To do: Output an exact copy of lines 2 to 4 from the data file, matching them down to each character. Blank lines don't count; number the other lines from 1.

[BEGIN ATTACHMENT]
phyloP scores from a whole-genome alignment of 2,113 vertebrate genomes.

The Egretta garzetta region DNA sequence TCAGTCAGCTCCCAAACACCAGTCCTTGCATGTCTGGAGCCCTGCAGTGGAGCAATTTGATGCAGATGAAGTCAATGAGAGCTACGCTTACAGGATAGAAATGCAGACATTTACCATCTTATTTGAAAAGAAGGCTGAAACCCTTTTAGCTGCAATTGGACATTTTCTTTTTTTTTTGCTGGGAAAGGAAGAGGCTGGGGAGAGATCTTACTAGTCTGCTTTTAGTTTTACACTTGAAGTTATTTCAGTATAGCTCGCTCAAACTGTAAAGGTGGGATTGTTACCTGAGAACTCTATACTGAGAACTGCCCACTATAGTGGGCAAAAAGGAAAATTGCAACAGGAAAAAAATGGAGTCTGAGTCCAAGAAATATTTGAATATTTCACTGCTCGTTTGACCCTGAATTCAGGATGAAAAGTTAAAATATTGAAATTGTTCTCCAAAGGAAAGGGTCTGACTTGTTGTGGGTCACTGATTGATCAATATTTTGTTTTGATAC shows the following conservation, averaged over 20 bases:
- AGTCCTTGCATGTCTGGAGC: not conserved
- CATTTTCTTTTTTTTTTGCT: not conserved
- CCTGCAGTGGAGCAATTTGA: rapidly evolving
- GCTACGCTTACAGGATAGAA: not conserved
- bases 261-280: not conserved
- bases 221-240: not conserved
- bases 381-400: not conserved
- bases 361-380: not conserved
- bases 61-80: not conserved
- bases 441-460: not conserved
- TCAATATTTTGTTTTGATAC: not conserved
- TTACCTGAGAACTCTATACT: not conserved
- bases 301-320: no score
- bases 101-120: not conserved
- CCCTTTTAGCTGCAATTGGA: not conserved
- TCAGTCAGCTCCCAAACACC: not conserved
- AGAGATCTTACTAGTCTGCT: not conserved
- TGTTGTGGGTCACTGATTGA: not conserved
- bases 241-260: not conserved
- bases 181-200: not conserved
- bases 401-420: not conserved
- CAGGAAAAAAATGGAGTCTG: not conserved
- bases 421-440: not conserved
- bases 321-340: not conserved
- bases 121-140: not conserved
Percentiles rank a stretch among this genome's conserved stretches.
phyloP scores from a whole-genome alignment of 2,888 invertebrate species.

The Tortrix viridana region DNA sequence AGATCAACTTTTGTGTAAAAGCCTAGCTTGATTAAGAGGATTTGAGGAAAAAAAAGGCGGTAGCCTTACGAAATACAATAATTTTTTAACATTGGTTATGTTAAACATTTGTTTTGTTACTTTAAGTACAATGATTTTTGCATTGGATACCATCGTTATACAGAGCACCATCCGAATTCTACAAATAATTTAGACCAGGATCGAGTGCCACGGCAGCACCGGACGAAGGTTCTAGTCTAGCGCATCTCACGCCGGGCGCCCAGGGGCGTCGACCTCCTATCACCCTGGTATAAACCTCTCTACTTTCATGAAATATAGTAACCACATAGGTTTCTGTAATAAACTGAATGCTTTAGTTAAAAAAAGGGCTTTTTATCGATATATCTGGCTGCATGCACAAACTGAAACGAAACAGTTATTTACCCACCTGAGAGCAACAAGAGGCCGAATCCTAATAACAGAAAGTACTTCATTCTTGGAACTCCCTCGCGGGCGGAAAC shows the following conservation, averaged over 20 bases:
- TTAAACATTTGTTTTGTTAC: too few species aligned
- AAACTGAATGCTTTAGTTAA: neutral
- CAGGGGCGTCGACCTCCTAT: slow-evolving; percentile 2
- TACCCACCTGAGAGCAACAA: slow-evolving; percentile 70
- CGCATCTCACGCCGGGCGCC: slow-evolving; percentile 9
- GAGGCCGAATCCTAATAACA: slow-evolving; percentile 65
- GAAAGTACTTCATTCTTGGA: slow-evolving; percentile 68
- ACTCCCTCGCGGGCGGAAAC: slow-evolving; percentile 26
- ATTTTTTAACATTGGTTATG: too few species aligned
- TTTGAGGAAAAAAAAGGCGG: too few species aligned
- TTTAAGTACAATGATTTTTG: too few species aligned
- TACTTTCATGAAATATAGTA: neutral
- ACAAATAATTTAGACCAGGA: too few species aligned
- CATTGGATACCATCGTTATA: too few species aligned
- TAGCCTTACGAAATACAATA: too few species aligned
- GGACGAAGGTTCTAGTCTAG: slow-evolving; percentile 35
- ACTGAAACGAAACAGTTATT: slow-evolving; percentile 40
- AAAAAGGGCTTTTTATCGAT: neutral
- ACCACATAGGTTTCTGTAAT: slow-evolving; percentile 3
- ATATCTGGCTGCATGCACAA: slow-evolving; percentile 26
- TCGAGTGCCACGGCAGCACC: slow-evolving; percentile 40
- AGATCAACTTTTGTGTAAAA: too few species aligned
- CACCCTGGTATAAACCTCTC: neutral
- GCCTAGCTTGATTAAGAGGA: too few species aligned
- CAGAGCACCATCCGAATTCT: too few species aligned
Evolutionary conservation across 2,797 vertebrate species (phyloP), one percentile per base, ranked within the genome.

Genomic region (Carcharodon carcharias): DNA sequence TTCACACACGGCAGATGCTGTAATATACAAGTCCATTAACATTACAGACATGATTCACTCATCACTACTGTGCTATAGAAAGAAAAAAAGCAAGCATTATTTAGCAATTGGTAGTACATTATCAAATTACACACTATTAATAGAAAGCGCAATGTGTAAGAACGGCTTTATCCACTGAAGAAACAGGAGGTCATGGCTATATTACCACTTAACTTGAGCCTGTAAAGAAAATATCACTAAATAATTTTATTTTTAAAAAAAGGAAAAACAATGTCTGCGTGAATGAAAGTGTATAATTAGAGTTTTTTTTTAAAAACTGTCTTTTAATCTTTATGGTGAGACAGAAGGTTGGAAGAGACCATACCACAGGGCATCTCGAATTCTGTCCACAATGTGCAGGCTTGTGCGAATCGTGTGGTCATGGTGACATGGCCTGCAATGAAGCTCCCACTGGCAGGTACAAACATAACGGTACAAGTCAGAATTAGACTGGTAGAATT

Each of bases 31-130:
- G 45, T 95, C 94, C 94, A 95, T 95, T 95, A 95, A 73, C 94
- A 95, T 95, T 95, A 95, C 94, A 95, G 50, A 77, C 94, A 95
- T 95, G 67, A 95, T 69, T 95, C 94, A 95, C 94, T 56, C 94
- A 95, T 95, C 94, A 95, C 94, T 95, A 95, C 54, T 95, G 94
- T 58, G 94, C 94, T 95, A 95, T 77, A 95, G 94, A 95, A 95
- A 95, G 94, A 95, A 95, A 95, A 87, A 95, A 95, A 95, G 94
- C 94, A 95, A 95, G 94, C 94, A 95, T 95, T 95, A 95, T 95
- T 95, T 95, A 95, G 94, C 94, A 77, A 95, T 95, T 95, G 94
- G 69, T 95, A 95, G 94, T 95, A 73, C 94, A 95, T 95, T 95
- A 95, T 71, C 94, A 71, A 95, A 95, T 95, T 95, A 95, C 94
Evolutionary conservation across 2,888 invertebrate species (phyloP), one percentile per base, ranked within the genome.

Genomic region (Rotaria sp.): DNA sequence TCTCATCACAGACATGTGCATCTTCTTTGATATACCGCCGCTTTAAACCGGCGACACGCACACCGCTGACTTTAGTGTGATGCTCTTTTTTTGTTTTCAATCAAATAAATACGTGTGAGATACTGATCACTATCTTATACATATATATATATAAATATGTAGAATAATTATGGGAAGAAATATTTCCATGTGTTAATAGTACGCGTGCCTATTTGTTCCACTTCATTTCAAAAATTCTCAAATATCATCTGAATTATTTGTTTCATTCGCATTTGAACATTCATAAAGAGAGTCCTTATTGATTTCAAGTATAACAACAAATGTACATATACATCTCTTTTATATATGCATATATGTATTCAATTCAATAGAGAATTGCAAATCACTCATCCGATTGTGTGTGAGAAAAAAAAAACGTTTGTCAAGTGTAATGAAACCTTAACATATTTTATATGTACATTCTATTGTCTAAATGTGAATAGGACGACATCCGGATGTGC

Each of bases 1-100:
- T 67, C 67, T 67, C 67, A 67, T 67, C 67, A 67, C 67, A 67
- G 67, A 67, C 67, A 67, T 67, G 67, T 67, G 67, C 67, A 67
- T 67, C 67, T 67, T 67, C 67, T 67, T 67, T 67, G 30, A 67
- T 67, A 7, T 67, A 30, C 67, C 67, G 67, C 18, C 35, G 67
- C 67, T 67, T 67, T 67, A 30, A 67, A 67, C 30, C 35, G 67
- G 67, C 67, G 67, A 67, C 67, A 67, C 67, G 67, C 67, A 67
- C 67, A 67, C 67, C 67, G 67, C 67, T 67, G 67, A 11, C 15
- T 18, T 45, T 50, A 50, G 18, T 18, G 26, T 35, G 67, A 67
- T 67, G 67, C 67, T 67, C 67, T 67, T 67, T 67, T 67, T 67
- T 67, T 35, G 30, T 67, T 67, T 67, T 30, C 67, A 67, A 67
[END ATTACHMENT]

The Egretta garzetta region DNA sequence TCAGTCAGCTCCCAAACACCAGTCCTTGCATGTCTGGAGCCCTGCAGTGGAGCAATTTGATGCAGATGAAGTCAATGAGAGCTACGCTTACAGGATAGAAATGCAGACATTTACCATCTTATTTGAAAAGAAGGCTGAAACCCTTTTAGCTGCAATTGGACATTTTCTTTTTTTTTTGCTGGGAAAGGAAGAGGCTGGGGAGAGATCTTACTAGTCTGCTTTTAGTTTTACACTTGAAGTTATTTCAGTATAGCTCGCTCAAACTGTAAAGGTGGGATTGTTACCTGAGAACTCTATACTGAGAACTGCCCACTATAGTGGGCAAAAAGGAAAATTGCAACAGGAAAAAAATGGAGTCTGAGTCCAAGAAATATTTGAATATTTCACTGCTCGTTTGACCCTGAATTCAGGATGAAAAGTTAAAATATTGAAATTGTTCTCCAAAGGAAAGGGTCTGACTTGTTGTGGGTCACTGATTGATCAATATTTTGTTTTGATAC shows the following conservation, averaged over 20 bases:
- AGTCCTTGCATGTCTGGAGC: not conserved
- CATTTTCTTTTTTTTTTGCT: not conserved